Monthly Archives: April 2009

Swine Flu and Star Wars

Whew. Swine flu is history. Well, OK. Maybe, maybe not. But Prez O and federal health officials are rebranding it: H1N1 flu. Wasn’t that the name of one of the droids in an early Star Wars flick?

Well, no. The droid was R2-D2. My bad. But the movie was Star Wars Episode 1: The Phanton Menace.

With luck, the Phanton Menace will aptly describe the current scare about swine flu. (Oops, H1N1.) Let’s hope so. Clearly this does have the potential to be a serious health problem — although right now it seems to me that we are creating considerable concern in areas where there is no illness. Still, as I mentioned in a prior post, nobody wants to be be standing next to the Prez and hear the words, “Brownie, heck of a job.”

And in the midst of the health warnings, this may very well be a marketing opportunity. Hey, the economy can use all the help we can give it. (News note: Chrysler scheduled to go pork-belly up today. Sorry about that.)

For instance, an article in the Wall Street Journal online reports:

As fears of swine flu spread, companies ranging from soap and hand-sanitizer manufacturers to makers of designer face masks are ramping up their marketing efforts, mostly pitching prevention messages starring their products.

Note to self: Don’t even think about a designer face mask.

OK. So maybe some increased sales of soap. And maybe a sales boost for designer face masks. (Is there really a market for designer face masks short of a flu epidemic?) But wouldn’t the real money go to the marketing firm that gets the gig to rebrand swine flu as H1N1? That doesn’t strike me as an easy sell. So at a minimum it is going to require focus group research, message framing and development, field testing, ad buys, media placements and the full range of viral (no pun intended) marketing offered by social media platforms these days.

Wow. Add all that up and there is some potentially big bucks involved. And for all I know the money is available via the recently passed economic stimulus plan — dubbed “porkulus” by Rush Limbaugh, Michelle Malkin and a host of others.

Oink. Oink.

Yankee Stadium on $5,000 a Game

I know. I know. It’s generational. I grew up with baseball (circa ’50s and ’60s) when that sport was still the national pastime. And many a weekend afternoon or night I took an hour-long street car ride from my home on Pittsburgh’s North Side to watch the Pirates play in Forbes Field (now defunct), near the University of Pittsburgh.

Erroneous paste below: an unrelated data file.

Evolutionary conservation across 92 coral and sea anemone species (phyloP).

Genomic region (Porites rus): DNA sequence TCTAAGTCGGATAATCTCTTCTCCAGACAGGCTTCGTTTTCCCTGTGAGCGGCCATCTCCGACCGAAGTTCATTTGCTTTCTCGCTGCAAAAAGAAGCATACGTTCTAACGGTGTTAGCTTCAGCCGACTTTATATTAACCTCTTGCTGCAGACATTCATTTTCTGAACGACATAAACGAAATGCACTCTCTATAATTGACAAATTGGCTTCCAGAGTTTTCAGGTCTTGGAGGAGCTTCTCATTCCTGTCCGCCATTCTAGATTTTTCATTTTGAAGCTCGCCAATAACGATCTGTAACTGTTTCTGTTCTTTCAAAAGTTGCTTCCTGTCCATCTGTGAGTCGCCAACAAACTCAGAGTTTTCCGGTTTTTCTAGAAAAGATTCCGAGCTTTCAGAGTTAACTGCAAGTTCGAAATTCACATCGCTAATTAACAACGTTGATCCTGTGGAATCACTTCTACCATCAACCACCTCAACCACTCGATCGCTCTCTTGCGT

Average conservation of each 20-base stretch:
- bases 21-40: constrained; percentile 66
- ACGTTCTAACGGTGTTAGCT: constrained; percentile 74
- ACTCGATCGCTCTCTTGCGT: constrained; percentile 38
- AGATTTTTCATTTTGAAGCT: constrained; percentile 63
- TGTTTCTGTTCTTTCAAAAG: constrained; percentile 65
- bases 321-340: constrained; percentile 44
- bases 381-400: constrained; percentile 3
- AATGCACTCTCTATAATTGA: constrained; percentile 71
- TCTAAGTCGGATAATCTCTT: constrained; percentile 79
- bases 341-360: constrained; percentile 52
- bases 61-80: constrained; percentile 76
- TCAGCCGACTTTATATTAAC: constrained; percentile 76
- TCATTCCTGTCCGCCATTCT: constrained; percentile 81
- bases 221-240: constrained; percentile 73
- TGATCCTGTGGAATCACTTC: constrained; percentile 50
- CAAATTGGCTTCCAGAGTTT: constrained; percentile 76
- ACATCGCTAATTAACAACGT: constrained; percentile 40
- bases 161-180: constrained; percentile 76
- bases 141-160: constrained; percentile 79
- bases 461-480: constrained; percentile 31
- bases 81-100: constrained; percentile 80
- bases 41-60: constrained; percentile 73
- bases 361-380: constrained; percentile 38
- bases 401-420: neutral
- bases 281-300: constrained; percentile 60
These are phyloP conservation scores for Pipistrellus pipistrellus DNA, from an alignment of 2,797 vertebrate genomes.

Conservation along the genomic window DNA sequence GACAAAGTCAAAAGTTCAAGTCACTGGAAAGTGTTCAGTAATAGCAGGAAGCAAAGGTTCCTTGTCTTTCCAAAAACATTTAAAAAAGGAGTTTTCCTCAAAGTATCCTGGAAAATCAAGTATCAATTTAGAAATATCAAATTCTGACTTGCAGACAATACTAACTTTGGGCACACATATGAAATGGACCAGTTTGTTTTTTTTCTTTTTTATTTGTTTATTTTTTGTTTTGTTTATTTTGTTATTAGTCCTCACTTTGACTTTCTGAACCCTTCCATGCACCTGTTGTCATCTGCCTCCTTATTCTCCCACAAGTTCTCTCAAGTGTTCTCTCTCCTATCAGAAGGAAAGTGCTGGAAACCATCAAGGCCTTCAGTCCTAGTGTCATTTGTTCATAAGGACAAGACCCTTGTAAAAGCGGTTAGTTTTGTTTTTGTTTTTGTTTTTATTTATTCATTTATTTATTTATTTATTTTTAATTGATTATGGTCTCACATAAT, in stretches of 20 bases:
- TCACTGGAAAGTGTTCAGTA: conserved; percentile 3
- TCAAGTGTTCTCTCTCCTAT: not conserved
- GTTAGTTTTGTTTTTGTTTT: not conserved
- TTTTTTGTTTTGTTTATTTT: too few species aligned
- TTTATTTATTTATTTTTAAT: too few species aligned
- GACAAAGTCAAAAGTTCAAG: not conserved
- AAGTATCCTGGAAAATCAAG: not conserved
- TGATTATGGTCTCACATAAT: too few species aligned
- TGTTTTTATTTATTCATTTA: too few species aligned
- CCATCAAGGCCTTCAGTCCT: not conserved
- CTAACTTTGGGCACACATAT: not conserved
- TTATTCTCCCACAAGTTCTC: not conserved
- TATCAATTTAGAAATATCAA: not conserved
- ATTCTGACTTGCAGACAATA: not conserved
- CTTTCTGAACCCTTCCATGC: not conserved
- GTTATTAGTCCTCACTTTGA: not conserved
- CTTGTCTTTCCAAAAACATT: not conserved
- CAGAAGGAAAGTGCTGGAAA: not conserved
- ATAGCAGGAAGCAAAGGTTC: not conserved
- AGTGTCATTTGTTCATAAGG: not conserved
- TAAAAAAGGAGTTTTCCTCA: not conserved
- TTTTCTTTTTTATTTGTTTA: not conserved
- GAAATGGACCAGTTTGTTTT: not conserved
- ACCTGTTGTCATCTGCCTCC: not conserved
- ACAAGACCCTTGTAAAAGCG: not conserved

I was thinking about that this morning while running. I could spend the entire day and come home with a considerable amount of change from a five-dollar bill. (If I even had that much to begin with. I digress.) Seats in the left-field bleachers, a curve-ball toss from third base, cost $1 — and on many days the attendant just waved you in.

And I know. Different era. Prices for everything escalate over time with inflation. A-Rod is worth more than the gross national product of Mexico. (OK, maybe not quite. But you get it.) Yada yada yada.

Still, I’m not sure that I could enjoy myself at the new $1.5 billion Yankee Stadium — where some ticket prices started the season north of $2,500 each — per game. And apparently there aren’t even enough asshats left on Wall Street to support that right now. The Yankees — hoping to end the embarrassing spectacle of few sitting in the “best” seats — are cutting the prices by as much as 50 percent, according to a story in the Wall Street Journal. (Same problem at the Mets’ Bailout Park, oops, Citi Field, but not sure if the tickets have been slashed as yet.)

Anyway, here’s from the WSJ story:

Acknowledging their prices were too steep even by Yankees standards, the 26-time world champions announced a plan to fill thousands of empty high-priced seats by reducing prices and giving away much of the unsold inventory.

The plan, announced by Yankees Managing General Partner Hal Steinbrenner Tuesday afternoon, rewards the seats to season-ticket holders who have purchased premium tickets in similar sections and hopefully ends an embarrassing first month of the season for the New York team and its new $1.5 billion ballpark. The stadium was designed before last fall’s collapse of the U.S. economy at a time when New York’s business community was still willing to spend a premium for the best sports and entertainment the region had to offer.